Don't Adjust Your Sets...Or Maybe You Should
Oh, my gosh! I think I've finally learned how to upload images. Or at least my computer guy has.
As you can see from this beautiful book cover, I have recently finished reading Notes From a Liar and Her Dog by Gennifer Choldenko, who also wrote Al Capone Does My Shirts, a Newbery Honor Book. Please go to her website to see all the great acclaim A Liar and Her Dog has received. I want you to keep that in mind as I'm going to tell you that I wasn't crazy about it. It took me a long time to get through Liar because it wasn't something I just couldn't wait to get back to.
The main character, Antonia, known as Ant, is the oddball in her family and feels that her mother, in particular, treats her as such. This is another first-person story, and Ant is the first person. Her mother is portrayed as a real Cruella DeVil, but by the end of the book I got the feeling that maybe she was just misunderstood. It was hard to tell, though, because we see everything as Ant sees it, and she may not be a reliable narrator, especially since she's a liar. In addition, in real life some mothers are judgmental and demanding. But when they're judgmental and demanding in fiction, they become one-dimensional, cliched, etc.
Everything in this story revolves around the mother and her relationship with the main character. Neither the mother nor the relationship worked for me. I wasn't crazy about the stereotypical quirky male bestfriend, either.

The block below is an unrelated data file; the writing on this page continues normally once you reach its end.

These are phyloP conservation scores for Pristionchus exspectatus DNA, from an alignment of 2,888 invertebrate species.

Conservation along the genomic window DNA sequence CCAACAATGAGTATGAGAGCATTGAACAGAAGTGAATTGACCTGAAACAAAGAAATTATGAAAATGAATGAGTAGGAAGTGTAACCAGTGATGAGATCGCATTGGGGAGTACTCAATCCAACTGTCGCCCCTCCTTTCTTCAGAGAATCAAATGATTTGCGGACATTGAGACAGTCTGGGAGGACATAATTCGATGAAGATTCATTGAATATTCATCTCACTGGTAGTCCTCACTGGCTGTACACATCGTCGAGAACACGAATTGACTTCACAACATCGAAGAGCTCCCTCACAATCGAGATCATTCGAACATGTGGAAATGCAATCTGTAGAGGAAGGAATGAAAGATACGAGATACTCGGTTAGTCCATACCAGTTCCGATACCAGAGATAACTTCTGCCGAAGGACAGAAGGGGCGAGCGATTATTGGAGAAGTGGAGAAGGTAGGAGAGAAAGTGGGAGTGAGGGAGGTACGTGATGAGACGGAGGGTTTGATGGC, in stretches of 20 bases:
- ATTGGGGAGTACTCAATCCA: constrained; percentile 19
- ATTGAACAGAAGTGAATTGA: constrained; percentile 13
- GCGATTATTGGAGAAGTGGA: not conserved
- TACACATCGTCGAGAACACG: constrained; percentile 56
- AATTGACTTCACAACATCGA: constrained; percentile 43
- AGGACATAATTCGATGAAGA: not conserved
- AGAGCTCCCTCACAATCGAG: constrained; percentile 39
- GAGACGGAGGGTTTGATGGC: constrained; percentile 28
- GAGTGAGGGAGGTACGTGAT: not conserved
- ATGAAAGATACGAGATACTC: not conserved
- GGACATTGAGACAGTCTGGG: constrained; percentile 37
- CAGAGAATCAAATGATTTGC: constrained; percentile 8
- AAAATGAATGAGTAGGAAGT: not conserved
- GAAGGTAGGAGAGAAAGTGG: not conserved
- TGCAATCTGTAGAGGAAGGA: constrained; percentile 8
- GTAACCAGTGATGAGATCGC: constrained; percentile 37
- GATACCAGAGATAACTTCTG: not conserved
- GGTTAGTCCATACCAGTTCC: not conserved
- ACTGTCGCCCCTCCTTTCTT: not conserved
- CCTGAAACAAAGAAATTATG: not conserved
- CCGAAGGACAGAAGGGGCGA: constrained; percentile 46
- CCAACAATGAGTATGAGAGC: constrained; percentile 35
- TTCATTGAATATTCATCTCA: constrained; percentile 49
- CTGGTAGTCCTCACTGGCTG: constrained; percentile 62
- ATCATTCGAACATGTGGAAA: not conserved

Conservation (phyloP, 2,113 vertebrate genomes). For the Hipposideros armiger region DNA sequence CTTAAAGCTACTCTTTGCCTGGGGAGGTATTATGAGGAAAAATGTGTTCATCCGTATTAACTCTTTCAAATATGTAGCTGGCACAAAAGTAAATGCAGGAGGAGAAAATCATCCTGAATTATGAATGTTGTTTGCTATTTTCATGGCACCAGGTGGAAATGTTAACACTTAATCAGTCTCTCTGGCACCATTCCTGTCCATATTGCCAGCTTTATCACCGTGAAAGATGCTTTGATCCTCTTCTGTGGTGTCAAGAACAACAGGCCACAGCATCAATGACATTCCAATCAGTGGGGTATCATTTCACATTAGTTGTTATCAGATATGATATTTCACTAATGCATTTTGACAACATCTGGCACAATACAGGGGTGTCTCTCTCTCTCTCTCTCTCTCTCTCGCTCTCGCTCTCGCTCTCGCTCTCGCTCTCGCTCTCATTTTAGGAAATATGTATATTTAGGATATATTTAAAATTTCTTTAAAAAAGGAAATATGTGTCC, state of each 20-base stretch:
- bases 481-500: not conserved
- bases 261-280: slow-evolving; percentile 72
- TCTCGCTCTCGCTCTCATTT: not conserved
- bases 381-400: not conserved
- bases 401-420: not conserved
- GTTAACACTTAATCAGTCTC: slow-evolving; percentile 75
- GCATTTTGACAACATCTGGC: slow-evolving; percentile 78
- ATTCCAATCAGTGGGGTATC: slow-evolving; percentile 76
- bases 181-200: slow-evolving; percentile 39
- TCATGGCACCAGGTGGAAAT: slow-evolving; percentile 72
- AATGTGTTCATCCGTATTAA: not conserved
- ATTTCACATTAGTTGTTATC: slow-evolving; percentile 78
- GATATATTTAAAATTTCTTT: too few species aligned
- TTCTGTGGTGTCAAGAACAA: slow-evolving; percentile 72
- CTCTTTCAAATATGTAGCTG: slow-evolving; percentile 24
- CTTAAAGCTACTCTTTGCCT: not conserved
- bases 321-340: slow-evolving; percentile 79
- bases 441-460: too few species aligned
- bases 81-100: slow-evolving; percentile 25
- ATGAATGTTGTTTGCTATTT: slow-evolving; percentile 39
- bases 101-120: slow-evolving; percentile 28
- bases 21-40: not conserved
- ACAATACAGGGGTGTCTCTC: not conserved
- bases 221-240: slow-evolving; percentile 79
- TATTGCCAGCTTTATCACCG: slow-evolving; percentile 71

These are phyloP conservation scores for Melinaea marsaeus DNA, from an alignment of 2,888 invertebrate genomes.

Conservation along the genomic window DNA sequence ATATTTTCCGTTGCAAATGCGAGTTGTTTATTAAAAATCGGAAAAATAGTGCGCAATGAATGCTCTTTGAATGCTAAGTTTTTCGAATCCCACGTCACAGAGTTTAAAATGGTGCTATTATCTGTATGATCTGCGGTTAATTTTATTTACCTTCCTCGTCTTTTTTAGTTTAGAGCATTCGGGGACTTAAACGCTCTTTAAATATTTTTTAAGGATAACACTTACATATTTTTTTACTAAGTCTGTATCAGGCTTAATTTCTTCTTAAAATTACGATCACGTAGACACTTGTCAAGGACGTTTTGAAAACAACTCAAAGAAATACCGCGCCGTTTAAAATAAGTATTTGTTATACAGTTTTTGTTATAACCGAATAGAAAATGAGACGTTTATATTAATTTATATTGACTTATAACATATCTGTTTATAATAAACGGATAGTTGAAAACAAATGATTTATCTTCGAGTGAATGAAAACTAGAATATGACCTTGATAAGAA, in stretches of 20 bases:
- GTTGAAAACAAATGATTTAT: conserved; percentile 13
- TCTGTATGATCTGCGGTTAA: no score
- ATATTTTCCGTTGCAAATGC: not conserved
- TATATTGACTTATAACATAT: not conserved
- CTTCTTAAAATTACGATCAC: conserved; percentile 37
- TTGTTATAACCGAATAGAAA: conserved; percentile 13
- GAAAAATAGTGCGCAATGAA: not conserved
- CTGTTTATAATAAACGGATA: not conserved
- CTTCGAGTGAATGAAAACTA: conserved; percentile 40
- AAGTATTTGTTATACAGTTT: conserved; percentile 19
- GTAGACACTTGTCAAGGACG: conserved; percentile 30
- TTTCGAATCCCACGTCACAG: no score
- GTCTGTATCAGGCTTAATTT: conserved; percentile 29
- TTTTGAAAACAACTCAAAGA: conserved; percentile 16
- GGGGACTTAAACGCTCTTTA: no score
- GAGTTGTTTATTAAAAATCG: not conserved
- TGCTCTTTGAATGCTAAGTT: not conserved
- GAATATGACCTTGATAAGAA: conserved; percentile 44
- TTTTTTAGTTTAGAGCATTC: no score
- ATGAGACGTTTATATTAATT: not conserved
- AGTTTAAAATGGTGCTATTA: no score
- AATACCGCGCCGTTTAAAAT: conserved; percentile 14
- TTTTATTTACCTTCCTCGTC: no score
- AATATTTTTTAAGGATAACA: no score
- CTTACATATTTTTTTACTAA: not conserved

I liked the witchy older sister, though. And what I would really have liked to see developed more was the father, who appeared to have problems sticking with a job. A parent like that is a trial to a child, as well as everyone else in the family. I don't think that particular storyline has been wrung as dry as some others in kidlit.
Experimenting With Headlines, Too. And Catching Up With Local News
I've tried different kinds of subheadings for different topics discussed in the same day's blog. For a while I'm going to try just using a regular headline.
I'm going to mention The Connecticut Children's Book Fair again because the people running the thing have finally posted times for the author/illustrator signings. Notice that Suzanne Collins will be speaking on Sunday? She has also been nominated for a Connecticut Book Award and one of her books is on the reading list for the Nutmeg Award. This is her year in Connecticut. Thank goodness I was nominated for a Connecticut Book Award last year, or I would be bitter and envious. Please, everyone notice how positive and gracious I'm being.
Three days before the Connecticut Children's Book Fair, on Wednesday, Nov. 9, Jack Gantos will be speaking just up the road at Eastern Connecticut State University. That will be at 3 p.m. in the J. Eugene Smith Library.
If I can get ahead on my pseudo National Novel Writing Month work, I'll try to hit both events. Because I began my National Essay Writing Month experience by revising some essays I'd already started, I was able to make up for yesterday's disaster. NEssWriMo total to date: 2,830 words.